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How To Brush Your Teeth

It’s been a long time since the dancing toothbrushes and cavities of elementary school, but they did their job well. We don’t always remember to brush our teeth the recommended two to three times a day; no adult who grew up in the public school system will ever forget the importance of brushing your teeth. While you may have fought your parents over the nightly tooth brushing when you were young, as an adult, you want all the benefits that come from clean, healthy teeth. You want to look nice when you smile, avoid costly doctor bills, and painlessly enjoy your adult freedom to have ice cream treats whenever you want, but are you brushing correctly?

Remembering Childhood Lessons

How well do you remember the ‘how to brush your teeth’ instructions from those elementary school assemblies? Something about a 45-degree angle, don’t forget the tongue… The fact of the matter is that many adults have gotten into the habit of brushing their teeth and feel good about doing it but have long since forgotten the techniques that will definitely prevent cavities, keep your breath fresh, and enhance that healthy white. So, for all you adults out there who brush diligently, but maybe not thoroughly, here’s a quick reminder on all the most important points.

Water and Toothpaste

You may be surprised to discover how many people have stopped using toothpaste or only use a dab to get rid of that ‘inside your mouth’ taste. Toothpaste is like soap for your teeth. It helps to break down plaque, scrub your teeth, promote repair, and many kinds of toothpaste help whiten your teeth as well. Put a reasonable dollop of toothpaste on top of your brush and damp with water to help it spread over your teeth. If you have a problem with the toothpaste falling off, try pressing it into the bristles before brushing.

The 45 Degree Angle

The 45-degree angle you may remember is about brushing your gums. Make sure to angle the toothbrush toward the gums and brush at the seam to get little particles of food and plaque that may be hiding where the gums meet the teeth and in the gaps between. Many adults have at least some amount of trouble with gum health, and while they may bleed at first, brushing your gums correctly regularly will eventually help them, and the bleeding will fade.

Cover Your Bases

When you think about it, your teeth have a lot of surface area, and you need to do your best to brush all of it thoroughly. Most people get the front, the part of the teeth you show the world when you smile, but not everyone gets the less public angles. Start with the chewing surface, brushing back and forth both along the line of your teeth and perpendicular to it to ensure you get all the food particles out of your molars. Don’t be shy about brushing hard enough to get any accessible gaps between your teeth with the bristles. Next, get the back surface. This is the part your tongue rests against, and you can usually feel when it’s not clean and smooth anymore simply by running your tongue along the back of your teeth. Brush thoroughly, and be sure to get the gums. At every stage, go all the way to the back of your jaw where your wisdom teeth may or may not have come in.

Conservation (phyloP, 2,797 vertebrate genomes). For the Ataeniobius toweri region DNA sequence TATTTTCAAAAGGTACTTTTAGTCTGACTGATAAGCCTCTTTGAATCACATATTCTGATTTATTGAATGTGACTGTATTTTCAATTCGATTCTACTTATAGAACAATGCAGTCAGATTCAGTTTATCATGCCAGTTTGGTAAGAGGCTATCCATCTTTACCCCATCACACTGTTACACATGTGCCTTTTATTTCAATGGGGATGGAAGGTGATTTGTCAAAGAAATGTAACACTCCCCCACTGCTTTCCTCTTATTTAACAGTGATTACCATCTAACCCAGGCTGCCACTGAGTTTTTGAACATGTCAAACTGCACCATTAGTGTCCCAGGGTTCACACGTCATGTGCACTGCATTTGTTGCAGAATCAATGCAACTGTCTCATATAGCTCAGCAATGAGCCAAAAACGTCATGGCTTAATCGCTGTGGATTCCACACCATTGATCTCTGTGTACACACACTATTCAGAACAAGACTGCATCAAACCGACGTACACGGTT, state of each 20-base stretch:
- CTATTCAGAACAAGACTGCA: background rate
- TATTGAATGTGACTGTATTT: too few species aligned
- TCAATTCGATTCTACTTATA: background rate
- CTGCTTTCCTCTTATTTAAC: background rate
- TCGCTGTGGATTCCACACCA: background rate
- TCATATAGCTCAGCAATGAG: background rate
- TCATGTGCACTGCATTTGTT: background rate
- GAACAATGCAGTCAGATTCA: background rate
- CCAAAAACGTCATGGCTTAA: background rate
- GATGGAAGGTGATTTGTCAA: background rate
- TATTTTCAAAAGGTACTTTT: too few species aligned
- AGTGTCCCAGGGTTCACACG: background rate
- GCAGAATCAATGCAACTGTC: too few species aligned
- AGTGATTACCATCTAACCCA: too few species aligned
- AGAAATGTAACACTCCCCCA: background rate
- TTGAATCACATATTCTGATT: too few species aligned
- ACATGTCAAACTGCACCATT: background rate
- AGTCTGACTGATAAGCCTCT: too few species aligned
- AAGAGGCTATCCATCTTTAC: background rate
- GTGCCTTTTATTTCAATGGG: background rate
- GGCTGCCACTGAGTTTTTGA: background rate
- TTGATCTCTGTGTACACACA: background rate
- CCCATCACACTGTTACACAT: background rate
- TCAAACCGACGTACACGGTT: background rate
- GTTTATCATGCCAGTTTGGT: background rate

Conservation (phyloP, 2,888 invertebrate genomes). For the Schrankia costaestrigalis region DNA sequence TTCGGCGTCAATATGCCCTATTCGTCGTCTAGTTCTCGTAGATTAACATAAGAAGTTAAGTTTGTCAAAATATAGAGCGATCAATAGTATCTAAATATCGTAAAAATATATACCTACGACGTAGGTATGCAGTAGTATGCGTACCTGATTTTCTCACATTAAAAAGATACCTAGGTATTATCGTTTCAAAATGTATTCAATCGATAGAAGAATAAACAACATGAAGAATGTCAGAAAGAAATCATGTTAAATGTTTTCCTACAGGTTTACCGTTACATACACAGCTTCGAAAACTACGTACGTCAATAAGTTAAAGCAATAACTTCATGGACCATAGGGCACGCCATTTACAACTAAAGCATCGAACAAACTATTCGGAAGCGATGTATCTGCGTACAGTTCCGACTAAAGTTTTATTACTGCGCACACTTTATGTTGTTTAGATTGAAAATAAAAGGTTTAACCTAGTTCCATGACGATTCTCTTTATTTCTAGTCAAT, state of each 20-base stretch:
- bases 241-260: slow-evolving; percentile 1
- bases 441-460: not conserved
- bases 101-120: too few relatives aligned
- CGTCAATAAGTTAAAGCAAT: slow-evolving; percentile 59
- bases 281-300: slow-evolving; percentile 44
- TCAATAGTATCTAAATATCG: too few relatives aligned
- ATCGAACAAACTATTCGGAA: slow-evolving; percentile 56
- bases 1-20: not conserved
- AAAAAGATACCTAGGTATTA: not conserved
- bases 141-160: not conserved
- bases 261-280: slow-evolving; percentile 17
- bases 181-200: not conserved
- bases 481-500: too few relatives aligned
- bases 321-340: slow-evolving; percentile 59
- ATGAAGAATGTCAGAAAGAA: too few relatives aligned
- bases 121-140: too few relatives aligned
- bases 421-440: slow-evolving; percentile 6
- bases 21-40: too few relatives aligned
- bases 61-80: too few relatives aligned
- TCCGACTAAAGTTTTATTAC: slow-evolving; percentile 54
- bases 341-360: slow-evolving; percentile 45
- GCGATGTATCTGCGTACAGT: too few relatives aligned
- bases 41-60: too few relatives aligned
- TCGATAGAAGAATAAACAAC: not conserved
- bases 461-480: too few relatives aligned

The Finishing Touches

When wrapping up your dental hygiene ritual, don’t forget a few final steps that will make your brushing count more and last longer. Start by rinsing your toothbrush and then brushing your tongue. Food particles left on your tongue can get right back onto your teeth unless you take care of this now. Next, floss carefully into every gap between teeth, making sure to scrape both sides of each tooth and scoop into the divet in the gums in the middle. Finally, use mouthwash and hold it for the full 60 seconds plus gargling. If there’s anything left living in your mouth, this will kill it and wash away the remnants, plus it leaves your mouth feeling minty fresh.

If none of this was news to you, congratulations! You’ve been brushing your teeth correctly. However, for the hundreds if not thousands of adults out there who’ve developed a bit of a slapdash approach with the ol’ toothbrush, now is as good a time as any to start making every brushing count. After all, you want those pearly whites to last a long time so you can enjoy things like steak and ice cream well into your retirement.

Be proud of your smile.